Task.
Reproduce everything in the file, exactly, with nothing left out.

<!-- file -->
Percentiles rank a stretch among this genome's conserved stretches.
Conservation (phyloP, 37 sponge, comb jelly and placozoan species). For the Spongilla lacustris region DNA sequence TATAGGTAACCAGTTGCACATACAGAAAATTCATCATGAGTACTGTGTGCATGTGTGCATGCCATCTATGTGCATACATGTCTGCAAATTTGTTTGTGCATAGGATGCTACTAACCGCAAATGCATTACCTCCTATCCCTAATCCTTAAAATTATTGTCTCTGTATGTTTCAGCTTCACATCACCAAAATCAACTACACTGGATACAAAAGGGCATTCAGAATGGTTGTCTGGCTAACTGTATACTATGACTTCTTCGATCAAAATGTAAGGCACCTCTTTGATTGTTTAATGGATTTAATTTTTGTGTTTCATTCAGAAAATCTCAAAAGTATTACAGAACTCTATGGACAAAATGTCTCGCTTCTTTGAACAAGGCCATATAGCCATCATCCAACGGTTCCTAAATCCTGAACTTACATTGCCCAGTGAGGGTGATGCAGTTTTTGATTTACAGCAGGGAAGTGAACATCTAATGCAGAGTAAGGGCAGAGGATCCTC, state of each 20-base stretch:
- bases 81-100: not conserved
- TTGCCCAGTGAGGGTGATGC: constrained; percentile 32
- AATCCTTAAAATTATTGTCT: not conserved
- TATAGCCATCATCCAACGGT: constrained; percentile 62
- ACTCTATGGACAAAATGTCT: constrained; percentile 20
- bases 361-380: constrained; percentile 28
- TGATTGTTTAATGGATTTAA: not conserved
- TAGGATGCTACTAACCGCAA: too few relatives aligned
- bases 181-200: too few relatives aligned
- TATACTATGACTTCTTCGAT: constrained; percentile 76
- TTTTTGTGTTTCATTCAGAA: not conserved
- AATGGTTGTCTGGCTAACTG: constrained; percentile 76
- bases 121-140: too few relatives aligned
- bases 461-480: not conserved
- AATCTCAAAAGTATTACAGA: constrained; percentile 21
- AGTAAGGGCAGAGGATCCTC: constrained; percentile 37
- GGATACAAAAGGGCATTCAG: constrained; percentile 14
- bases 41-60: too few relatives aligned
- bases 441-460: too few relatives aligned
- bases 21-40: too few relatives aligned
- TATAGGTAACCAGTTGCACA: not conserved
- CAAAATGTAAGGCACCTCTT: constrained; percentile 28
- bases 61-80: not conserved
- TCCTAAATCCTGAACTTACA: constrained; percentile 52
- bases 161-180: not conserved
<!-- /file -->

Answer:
Percentiles rank a stretch among this genome's conserved stretches.
Conservation (phyloP, 37 sponge, comb jelly and placozoan species). For the Spongilla lacustris region DNA sequence TATAGGTAACCAGTTGCACATACAGAAAATTCATCATGAGTACTGTGTGCATGTGTGCATGCCATCTATGTGCATACATGTCTGCAAATTTGTTTGTGCATAGGATGCTACTAACCGCAAATGCATTACCTCCTATCCCTAATCCTTAAAATTATTGTCTCTGTATGTTTCAGCTTCACATCACCAAAATCAACTACACTGGATACAAAAGGGCATTCAGAATGGTTGTCTGGCTAACTGTATACTATGACTTCTTCGATCAAAATGTAAGGCACCTCTTTGATTGTTTAATGGATTTAATTTTTGTGTTTCATTCAGAAAATCTCAAAAGTATTACAGAACTCTATGGACAAAATGTCTCGCTTCTTTGAACAAGGCCATATAGCCATCATCCAACGGTTCCTAAATCCTGAACTTACATTGCCCAGTGAGGGTGATGCAGTTTTTGATTTACAGCAGGGAAGTGAACATCTAATGCAGAGTAAGGGCAGAGGATCCTC, state of each 20-base stretch:
- bases 81-100: not conserved
- TTGCCCAGTGAGGGTGATGC: constrained; percentile 32
- AATCCTTAAAATTATTGTCT: not conserved
- TATAGCCATCATCCAACGGT: constrained; percentile 62
- ACTCTATGGACAAAATGTCT: constrained; percentile 20
- bases 361-380: constrained; percentile 28
- TGATTGTTTAATGGATTTAA: not conserved
- TAGGATGCTACTAACCGCAA: too few relatives aligned
- bases 181-200: too few relatives aligned
- TATACTATGACTTCTTCGAT: constrained; percentile 76
- TTTTTGTGTTTCATTCAGAA: not conserved
- AATGGTTGTCTGGCTAACTG: constrained; percentile 76
- bases 121-140: too few relatives aligned
- bases 461-480: not conserved
- AATCTCAAAAGTATTACAGA: constrained; percentile 21
- AGTAAGGGCAGAGGATCCTC: constrained; percentile 37
- GGATACAAAAGGGCATTCAG: constrained; percentile 14
- bases 41-60: too few relatives aligned
- bases 441-460: too few relatives aligned
- bases 21-40: too few relatives aligned
- TATAGGTAACCAGTTGCACA: not conserved
- CAAAATGTAAGGCACCTCTT: constrained; percentile 28
- bases 61-80: not conserved
- TCCTAAATCCTGAACTTACA: constrained; percentile 52
- bases 161-180: not conserved